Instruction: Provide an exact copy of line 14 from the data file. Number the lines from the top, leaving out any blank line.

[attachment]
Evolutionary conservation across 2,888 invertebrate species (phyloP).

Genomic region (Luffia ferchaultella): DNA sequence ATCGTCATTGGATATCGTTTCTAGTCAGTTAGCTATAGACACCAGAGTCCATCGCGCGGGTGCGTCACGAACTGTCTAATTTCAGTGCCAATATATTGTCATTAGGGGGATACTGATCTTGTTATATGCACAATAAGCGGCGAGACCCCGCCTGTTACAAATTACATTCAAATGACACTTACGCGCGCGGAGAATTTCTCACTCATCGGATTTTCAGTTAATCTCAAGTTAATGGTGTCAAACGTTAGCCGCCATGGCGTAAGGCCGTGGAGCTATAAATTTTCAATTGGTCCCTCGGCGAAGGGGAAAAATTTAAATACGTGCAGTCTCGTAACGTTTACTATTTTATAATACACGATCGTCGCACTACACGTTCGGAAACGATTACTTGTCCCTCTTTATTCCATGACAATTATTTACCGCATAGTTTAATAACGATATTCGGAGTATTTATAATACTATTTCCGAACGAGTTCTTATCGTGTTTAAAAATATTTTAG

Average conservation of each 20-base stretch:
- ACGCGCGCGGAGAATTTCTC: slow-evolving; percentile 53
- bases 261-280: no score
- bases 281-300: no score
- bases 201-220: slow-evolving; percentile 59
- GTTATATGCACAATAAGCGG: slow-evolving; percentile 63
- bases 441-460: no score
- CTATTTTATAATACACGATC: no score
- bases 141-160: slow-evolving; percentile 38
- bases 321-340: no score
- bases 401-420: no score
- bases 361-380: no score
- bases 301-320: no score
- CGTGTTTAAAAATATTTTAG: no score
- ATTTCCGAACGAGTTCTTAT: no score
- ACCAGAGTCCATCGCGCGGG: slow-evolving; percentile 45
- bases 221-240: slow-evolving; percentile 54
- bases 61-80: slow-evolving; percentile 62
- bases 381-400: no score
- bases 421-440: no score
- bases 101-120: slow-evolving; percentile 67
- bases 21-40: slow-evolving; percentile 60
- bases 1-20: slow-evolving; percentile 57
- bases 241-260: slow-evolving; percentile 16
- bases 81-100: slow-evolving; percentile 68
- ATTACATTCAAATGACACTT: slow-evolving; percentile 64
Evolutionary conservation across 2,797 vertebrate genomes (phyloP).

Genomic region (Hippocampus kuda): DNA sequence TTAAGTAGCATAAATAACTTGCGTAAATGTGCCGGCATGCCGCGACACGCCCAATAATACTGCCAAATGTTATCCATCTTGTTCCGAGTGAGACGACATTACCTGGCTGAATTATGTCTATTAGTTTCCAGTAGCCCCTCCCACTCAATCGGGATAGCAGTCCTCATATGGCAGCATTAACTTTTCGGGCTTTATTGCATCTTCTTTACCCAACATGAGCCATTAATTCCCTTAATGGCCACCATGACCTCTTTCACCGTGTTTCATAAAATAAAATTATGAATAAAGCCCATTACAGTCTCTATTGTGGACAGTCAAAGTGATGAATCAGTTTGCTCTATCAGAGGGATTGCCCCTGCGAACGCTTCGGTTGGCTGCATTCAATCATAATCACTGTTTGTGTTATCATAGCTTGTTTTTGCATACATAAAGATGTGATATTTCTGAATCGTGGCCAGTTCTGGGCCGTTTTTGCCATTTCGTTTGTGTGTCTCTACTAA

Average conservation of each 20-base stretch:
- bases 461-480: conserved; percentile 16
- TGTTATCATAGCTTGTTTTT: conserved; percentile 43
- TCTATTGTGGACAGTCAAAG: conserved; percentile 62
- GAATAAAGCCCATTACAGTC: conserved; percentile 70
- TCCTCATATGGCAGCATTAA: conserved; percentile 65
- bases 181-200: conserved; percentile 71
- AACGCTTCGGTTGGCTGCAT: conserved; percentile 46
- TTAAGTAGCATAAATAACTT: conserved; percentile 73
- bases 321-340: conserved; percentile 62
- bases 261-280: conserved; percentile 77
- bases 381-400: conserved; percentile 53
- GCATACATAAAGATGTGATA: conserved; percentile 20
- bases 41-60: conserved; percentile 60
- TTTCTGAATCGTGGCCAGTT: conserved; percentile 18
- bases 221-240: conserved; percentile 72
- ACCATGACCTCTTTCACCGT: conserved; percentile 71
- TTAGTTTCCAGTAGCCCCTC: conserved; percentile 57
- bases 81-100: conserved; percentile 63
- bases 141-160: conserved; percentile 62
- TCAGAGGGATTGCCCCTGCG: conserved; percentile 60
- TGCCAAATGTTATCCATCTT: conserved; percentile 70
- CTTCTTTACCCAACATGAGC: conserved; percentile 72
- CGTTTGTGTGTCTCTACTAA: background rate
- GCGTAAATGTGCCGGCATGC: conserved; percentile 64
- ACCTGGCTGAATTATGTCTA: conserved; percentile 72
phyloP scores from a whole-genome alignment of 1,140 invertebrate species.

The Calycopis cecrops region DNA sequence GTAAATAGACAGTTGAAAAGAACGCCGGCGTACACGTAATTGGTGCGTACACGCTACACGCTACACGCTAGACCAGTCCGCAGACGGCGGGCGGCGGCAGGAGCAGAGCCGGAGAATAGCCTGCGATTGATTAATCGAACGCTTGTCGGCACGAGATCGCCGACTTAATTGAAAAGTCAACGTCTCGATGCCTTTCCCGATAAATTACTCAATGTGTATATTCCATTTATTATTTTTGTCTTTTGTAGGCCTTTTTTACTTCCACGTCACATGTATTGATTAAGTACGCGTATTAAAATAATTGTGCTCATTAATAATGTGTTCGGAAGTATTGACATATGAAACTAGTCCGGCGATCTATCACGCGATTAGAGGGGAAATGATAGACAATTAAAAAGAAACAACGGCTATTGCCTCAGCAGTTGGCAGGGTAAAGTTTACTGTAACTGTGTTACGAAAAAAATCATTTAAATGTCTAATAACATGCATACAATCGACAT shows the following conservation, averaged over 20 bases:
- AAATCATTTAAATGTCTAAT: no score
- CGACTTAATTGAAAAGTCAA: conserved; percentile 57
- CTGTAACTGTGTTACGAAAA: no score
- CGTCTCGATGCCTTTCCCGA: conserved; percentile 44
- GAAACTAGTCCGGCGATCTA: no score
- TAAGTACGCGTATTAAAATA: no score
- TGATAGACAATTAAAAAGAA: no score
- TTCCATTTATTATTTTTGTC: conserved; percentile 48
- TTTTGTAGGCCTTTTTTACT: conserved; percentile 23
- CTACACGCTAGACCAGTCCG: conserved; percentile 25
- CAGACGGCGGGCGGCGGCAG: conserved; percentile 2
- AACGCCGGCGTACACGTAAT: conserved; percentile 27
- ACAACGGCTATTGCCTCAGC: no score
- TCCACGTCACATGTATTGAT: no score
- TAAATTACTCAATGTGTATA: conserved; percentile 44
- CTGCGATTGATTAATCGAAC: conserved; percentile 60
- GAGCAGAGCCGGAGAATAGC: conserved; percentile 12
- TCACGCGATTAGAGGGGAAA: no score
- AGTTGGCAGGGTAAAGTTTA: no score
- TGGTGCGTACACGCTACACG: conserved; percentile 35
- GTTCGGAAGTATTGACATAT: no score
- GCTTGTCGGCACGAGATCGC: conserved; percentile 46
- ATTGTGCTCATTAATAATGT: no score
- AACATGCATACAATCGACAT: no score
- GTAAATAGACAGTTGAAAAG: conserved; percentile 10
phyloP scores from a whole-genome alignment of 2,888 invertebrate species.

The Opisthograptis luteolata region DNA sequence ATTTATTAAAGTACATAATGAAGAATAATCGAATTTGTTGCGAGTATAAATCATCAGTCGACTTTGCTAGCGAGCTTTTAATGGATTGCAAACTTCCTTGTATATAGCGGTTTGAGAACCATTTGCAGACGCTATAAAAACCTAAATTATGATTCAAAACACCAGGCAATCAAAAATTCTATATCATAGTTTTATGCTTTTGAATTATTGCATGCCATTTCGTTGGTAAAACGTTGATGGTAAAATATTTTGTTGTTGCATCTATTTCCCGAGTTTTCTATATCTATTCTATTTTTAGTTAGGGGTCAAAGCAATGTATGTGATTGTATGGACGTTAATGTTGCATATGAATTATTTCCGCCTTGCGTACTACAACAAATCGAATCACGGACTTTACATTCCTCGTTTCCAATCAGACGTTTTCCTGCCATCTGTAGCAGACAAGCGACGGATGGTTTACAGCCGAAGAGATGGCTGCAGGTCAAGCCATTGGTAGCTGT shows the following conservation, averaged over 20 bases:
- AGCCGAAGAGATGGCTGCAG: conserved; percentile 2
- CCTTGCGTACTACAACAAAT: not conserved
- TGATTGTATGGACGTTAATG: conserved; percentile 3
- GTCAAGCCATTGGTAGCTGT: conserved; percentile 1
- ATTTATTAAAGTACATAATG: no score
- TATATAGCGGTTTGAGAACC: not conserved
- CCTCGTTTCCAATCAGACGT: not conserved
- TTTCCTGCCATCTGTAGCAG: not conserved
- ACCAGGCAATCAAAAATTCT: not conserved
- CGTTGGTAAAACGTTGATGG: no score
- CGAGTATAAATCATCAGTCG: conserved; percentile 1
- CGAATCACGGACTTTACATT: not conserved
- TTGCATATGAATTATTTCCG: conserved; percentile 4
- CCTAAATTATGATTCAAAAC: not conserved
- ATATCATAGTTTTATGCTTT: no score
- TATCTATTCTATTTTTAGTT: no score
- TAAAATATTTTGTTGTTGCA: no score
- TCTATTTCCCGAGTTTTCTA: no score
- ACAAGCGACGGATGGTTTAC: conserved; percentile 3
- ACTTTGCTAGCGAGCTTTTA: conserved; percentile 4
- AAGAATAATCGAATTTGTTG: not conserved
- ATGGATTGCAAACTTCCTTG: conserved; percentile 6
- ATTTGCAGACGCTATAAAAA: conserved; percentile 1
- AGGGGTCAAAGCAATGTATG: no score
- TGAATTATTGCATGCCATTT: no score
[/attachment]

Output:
- bases 361-380: no score